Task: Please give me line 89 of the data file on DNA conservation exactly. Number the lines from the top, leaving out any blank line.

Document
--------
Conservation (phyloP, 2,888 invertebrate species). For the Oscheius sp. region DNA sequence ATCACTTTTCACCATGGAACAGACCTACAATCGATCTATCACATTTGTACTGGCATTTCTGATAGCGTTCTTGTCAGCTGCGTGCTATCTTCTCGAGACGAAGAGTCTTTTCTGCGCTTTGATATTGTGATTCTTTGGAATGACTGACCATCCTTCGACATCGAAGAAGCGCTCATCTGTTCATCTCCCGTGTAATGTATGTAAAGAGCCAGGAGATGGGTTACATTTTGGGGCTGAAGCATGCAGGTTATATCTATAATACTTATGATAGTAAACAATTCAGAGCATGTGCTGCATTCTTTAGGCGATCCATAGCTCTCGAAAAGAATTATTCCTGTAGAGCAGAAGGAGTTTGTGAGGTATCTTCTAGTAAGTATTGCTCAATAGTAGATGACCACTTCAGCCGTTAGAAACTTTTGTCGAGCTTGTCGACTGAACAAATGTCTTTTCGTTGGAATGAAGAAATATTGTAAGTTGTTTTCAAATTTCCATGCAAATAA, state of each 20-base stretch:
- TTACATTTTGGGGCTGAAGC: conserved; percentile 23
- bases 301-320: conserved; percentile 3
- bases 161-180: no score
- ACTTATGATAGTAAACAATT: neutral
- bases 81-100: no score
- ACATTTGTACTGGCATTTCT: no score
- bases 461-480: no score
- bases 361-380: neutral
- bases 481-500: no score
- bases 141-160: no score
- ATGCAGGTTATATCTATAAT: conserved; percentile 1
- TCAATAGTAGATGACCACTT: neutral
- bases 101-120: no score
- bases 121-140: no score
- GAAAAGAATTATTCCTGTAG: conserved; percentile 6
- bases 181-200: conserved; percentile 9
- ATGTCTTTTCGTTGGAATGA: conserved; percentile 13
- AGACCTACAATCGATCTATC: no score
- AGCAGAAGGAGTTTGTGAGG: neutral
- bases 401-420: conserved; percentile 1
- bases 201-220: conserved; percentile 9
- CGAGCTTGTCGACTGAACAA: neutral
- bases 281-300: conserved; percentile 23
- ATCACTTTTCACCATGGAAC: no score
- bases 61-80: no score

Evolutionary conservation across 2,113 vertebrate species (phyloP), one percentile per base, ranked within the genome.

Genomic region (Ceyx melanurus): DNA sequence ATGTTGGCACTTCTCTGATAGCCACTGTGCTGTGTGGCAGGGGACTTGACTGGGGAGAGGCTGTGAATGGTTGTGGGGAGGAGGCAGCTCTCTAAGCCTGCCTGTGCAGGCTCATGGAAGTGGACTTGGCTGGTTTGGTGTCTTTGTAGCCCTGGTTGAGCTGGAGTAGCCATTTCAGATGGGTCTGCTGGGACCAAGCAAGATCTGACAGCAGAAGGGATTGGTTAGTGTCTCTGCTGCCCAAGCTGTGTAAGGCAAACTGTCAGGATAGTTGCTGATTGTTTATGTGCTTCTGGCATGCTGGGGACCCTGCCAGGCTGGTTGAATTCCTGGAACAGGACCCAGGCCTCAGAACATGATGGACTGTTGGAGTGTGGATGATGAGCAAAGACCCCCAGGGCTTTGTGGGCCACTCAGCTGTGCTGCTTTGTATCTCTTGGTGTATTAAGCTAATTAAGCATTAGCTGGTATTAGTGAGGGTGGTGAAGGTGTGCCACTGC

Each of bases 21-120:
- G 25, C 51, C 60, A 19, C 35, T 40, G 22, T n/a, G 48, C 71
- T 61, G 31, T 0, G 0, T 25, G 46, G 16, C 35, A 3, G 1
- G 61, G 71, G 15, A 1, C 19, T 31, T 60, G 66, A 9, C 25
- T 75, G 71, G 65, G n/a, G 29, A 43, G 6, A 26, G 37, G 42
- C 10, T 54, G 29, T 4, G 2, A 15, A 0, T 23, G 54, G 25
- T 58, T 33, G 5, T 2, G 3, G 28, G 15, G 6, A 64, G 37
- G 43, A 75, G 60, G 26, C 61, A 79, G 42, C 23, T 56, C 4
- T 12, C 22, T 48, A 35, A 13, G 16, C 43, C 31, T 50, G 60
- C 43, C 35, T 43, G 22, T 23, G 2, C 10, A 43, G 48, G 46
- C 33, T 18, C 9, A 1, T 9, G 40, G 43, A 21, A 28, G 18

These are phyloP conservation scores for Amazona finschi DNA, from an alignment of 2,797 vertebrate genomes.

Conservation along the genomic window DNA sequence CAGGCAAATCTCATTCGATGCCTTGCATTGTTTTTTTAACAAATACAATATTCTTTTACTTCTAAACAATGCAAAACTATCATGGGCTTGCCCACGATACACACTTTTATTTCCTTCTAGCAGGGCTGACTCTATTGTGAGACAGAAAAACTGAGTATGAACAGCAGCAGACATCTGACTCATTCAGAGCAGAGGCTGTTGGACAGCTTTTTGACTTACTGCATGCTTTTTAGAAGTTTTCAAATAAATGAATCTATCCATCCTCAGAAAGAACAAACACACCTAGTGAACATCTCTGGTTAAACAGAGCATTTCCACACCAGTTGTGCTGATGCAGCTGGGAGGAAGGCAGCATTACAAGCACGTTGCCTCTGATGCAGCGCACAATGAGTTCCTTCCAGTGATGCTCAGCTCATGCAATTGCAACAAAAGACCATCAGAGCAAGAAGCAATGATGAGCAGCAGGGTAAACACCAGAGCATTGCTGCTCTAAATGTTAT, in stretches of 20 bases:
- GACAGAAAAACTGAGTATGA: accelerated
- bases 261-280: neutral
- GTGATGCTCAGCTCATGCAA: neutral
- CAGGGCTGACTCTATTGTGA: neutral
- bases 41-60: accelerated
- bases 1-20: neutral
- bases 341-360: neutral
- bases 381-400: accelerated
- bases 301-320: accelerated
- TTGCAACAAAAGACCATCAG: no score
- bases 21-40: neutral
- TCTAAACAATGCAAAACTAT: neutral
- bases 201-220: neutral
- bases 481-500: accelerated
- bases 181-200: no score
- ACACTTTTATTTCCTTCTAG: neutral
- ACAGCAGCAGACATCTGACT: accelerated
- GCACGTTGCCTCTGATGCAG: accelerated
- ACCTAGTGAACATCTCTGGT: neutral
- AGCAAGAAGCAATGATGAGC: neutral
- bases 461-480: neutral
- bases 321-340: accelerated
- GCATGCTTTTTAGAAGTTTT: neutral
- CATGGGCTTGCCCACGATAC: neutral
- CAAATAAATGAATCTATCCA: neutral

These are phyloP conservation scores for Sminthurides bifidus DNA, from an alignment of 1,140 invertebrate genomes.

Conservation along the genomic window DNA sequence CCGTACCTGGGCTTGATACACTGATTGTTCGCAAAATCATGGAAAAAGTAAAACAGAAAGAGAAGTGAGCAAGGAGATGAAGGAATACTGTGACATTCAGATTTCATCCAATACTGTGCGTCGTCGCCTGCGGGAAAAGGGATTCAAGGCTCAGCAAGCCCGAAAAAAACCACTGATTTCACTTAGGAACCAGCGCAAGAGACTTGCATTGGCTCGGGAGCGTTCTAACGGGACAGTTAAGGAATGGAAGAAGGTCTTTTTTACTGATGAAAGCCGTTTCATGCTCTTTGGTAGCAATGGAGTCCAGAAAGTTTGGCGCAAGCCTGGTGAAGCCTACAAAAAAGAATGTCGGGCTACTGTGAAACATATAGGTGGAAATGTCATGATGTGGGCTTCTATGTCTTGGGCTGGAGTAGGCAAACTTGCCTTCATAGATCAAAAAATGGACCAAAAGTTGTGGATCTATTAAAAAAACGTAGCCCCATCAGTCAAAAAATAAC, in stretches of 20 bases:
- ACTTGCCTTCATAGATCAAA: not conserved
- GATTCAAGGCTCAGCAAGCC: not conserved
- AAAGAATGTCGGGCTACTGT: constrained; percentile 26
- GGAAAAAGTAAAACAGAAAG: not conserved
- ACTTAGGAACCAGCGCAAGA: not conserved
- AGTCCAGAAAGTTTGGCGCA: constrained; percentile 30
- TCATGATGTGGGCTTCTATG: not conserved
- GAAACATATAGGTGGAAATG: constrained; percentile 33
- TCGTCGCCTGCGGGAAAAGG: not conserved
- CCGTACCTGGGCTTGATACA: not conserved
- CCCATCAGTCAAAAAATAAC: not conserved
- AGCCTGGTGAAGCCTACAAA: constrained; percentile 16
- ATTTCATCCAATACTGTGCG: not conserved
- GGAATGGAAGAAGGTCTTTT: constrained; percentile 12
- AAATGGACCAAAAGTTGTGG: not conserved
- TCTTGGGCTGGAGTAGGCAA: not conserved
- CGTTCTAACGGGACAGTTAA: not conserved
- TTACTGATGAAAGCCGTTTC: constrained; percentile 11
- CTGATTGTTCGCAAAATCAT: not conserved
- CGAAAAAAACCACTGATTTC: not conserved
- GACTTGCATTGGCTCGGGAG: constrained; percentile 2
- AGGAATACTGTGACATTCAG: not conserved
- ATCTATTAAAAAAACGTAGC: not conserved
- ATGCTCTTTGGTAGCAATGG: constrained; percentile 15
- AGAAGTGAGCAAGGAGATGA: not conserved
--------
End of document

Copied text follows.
- GACTTGCATTGGCTCGGGAG: constrained; percentile 2